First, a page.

Fast and Furious
I have had a peculiar fondness for The Fast and The Furious series since the beginning. 2001’s The Fast and The Furious is one of those guilty pleasures, similar to The Mummy Returns, for which I can watch over and over. Sure it is basically the low rent car version of Kathryn Bigelow’s Point Break; which in itself was a knock off of numerous films before it. Yet there is something about the film the simply works for me. I think it is the fact that at no point does the film try to be more than it really is; an over-the-top action flick with a few cool looking cars. Despite my fondness of the original I did not think another Furious movie, let alone three, was necessary.
The sequel, 2 Fast 2 Furious, was by far the worst film in the series. Yet it provided me with one of the most memorable theatre going experiences I have ever had. I saw the film while vacationing in Barbados with a fully vocal and interactive audience. It was comparable to a midnight screening of The Rocky Horror Picture Show on Halloween. The comments from the crowd were priceless, I cannot remember the last time I laughed so hard at a non-comedic film.
The Fast and The Furious: Tokyo Drift caught my attention mainly due to the director, Justin Lin. Having directed the vastly underrated film Better Luck Tomorrow, which was one of my favourite film at the 2002 Toronto International Film Festival, I have been interested in Lin’s work ever since. Although Annapolis was definitely a step in the wrong direction, I was not quite willing to give up on Lin just yet. Though not on par with first flick Tokyo Drift was still a “more enjoyable than it really should be” kind of movie. The type of mindless picture that would help pass the time on a lazy afternoon. The “drift racing”, if nothing else, added a fun new aspect to the series. Lin also showed that he could bring fresh action sequences to a dated series.
Just when I thought the franchise was finally about to hit the retirement home, this year saw the release of yet another high octane low substance entry simply titled Fast and Furious. A movie that is a firm believer in the motto “everything old is new again”. Not only is Justin Lin back in the directing chair but the original cast members, from the good old days when “The” was allowed in movie titles, are back as well. The latest flick is meant to be a sequel to the first two films, and a prequel to the third one. Not that it really matters that much, continuity was never this franchise’s strong suit. In the latest installment, Brian O’Conner (Paul Walker) has been reinstated in the FBI and is tracking a drug kingpin in L.A. As luck would have it, Bad Boy Dominic Toretto (Vin Diesel), still on the run from the law, returns to L.A. to settle some personal business with the exact same drug lord. Funny how coincidences like this conveniently happen…but I digress. The only way for both Brian and Dominic to get close to the mysterious man at the top is through the world of underground street racing. Despite the unfinished business between them, Brian and Dominic must put their differences aside if they hope to successfully infiltrate the drug cartel.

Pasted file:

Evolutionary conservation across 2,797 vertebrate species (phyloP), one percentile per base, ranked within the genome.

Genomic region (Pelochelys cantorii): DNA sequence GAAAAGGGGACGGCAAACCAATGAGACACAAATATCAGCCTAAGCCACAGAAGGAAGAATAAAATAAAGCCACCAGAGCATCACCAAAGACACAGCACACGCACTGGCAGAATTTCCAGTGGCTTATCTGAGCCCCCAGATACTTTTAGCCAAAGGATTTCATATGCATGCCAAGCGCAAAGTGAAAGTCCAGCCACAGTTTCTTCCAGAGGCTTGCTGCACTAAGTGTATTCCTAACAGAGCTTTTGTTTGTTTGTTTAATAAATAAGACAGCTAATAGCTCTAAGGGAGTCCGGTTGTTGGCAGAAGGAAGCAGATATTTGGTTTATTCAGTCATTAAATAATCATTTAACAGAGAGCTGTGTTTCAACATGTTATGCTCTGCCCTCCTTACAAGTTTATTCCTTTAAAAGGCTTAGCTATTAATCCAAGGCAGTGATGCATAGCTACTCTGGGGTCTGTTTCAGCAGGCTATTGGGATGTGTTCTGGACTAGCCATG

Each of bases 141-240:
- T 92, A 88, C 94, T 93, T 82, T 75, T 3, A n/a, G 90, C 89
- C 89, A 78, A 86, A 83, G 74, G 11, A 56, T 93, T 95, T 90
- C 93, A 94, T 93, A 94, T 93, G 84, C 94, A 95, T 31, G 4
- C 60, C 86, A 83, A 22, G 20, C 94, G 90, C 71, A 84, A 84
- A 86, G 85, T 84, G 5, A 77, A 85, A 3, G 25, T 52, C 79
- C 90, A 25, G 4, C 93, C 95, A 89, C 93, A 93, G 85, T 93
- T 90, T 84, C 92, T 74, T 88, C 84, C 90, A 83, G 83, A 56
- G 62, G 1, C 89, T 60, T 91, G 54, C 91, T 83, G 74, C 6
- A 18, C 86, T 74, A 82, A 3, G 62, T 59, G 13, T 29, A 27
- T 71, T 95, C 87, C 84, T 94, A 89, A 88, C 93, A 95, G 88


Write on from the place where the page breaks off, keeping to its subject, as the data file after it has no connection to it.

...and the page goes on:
While it is nice to see the whole gang altogether again, it would have been even better if the writers actually gave them something to do. This is most noticeable with Jordana Brewster’s character, Mia. Her sole role in the entire movie is to worry about her brother and make out with Brian. To make matters worse, Brewster’s performance in the film is as wooden as it gets. Some of the background extras in the moved showed more range than Jordana did in this movie. Michelle Rodriguez is barely in the movie which is a shame. Rodriguez was more exciting to watch in her brief appearance than any of Brewster scenes.
As the female characters are pretty much no existent in the movie, Fast and Furious ultimately becomes the Vin Diesel and Paul Walker show. With the focus solely on the testosterone it is rather odd that the writers tried to cram in so much in the movie. The movie spend so much time trying to set up a plausible back-story for reuniting Brian and Dominic that they forget the basic element that made the series so financially successful in the first place…the cars. The characters spend more time talking than they do driving in the film. This would be fine if they were actually saying something significant, but alas that is not the case here. The majority of the time the audience knows what the next line will be before it is even uttered. By bringing more attention to the weak plot, it is practically impossible for Justin Lin to cover up the many holes in the story. Sure the few action sequences are nice, but nothing thrilling. In the end this “reboot” just enforces the fact that after a while even the guiltiest of pleasure are no longer exciting.
For more reviews from 2009 click here